Yale has received a formal apology from a Chinese book distributor that was responsible for a book illegally containing the content of five Open Yale Courses.

Because the licenses of courses broadcast through Open Yale Courses preclude third parties from using their content commercially, the Office of the General Counsel contacted the publisher of the book, Shaanxi Normal University Press to resolve the matter, art history professor and Open Yale Courses director Diana Kleiner said in a Wednesday email to the News.

“Yale recently has received a formal apology from Zitu Books, the distributor that falsely claimed copyright in the infringing book and is apparently responsible for the publication of the book,” Kleiner said. “Yale’s General Counsel’s Office, in concert with outside legal counsel in China, is currently working directly with Zitu to resolve the matter to Yale’s satisfaction.”

She added that many retailers have already removed the book from their offerings.

Kleiner said she first learned of the apparent plagiarism through letters from Chinese students and reporters beginning on May 22. Two days later, an article published in the Chinese newspaper Global Times reported that YYeTs, a nonprofit translating group that created the Chinese subtitles of the five courses, was claiming its translations were plagiarized.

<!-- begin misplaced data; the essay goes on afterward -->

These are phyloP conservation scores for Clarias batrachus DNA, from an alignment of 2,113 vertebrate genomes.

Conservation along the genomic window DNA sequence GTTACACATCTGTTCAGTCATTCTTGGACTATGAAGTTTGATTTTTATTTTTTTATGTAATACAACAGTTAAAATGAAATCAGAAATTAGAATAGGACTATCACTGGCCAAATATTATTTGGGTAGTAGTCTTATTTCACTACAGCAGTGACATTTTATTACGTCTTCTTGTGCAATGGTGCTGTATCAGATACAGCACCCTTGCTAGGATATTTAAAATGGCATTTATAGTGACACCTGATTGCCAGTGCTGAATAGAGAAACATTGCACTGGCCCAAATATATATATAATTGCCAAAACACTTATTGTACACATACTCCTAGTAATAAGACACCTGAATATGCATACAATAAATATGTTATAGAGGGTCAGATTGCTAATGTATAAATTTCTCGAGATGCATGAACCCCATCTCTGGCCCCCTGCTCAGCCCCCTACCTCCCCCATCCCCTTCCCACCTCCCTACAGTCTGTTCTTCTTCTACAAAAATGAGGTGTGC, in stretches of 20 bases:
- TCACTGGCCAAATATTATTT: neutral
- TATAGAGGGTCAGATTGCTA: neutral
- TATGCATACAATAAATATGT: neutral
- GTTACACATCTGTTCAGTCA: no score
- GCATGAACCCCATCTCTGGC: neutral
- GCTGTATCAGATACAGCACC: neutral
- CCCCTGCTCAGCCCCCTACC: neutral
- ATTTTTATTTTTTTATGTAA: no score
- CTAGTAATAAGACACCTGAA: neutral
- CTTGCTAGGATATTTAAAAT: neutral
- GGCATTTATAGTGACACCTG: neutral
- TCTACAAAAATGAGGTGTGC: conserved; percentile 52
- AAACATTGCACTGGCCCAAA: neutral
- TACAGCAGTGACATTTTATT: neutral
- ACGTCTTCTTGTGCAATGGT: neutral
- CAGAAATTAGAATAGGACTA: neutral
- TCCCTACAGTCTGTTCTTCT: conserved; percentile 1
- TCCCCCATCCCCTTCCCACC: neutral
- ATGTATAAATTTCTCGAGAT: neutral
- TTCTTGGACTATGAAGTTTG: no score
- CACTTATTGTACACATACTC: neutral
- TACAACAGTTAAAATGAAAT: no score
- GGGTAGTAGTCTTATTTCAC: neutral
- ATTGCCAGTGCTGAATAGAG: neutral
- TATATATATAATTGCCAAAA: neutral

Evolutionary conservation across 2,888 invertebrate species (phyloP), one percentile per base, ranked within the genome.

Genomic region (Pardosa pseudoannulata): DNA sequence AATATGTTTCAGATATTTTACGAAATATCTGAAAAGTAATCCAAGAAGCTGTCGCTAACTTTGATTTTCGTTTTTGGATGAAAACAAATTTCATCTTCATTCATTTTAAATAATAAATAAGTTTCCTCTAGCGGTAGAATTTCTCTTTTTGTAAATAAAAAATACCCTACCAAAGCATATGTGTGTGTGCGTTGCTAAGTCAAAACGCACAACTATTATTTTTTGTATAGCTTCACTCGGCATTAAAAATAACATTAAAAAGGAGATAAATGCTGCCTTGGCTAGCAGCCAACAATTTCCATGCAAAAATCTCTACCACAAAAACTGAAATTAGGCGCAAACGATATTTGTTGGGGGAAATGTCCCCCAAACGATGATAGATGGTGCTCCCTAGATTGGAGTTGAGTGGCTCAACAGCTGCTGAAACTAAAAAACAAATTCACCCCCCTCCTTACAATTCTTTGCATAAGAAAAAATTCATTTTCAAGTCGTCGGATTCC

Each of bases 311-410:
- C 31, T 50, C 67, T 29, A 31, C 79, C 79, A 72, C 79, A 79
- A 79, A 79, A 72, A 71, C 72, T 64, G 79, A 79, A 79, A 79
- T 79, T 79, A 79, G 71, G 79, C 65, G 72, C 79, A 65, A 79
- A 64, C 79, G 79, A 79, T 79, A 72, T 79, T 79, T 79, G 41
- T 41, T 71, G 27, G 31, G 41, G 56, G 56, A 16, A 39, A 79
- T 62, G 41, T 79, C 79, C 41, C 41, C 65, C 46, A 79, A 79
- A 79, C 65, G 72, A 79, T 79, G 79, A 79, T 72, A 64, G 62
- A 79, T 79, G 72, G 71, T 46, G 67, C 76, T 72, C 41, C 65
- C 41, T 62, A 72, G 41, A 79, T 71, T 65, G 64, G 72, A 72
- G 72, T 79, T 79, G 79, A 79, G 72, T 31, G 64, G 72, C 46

According to the Global Times article, a staff member at Shaanxi Normal University Press had claimed to have received permission from Yale before printing a book with transcripts of the five courses. But in some cases, these transcripts were 95 percent similar to the YYeTs translations. University representatives had not granted permission to publish the book and told this to YYeTs, Kleiner said.

A YYeTs representative declined to comment.

The five courses included in the books were economics Professor Robert Shiller’s “Financial Markets,” history Professor John Merriman’s “European Civilization,” philosophy Professor Shelly Kagan’s “Death,” biology Professor Robert Wyman’s “Global Problems of Population Growth” and psychology Professor Kelly Brownell’s “The Psychology, Biology and Politics of Food,” Kleiner said.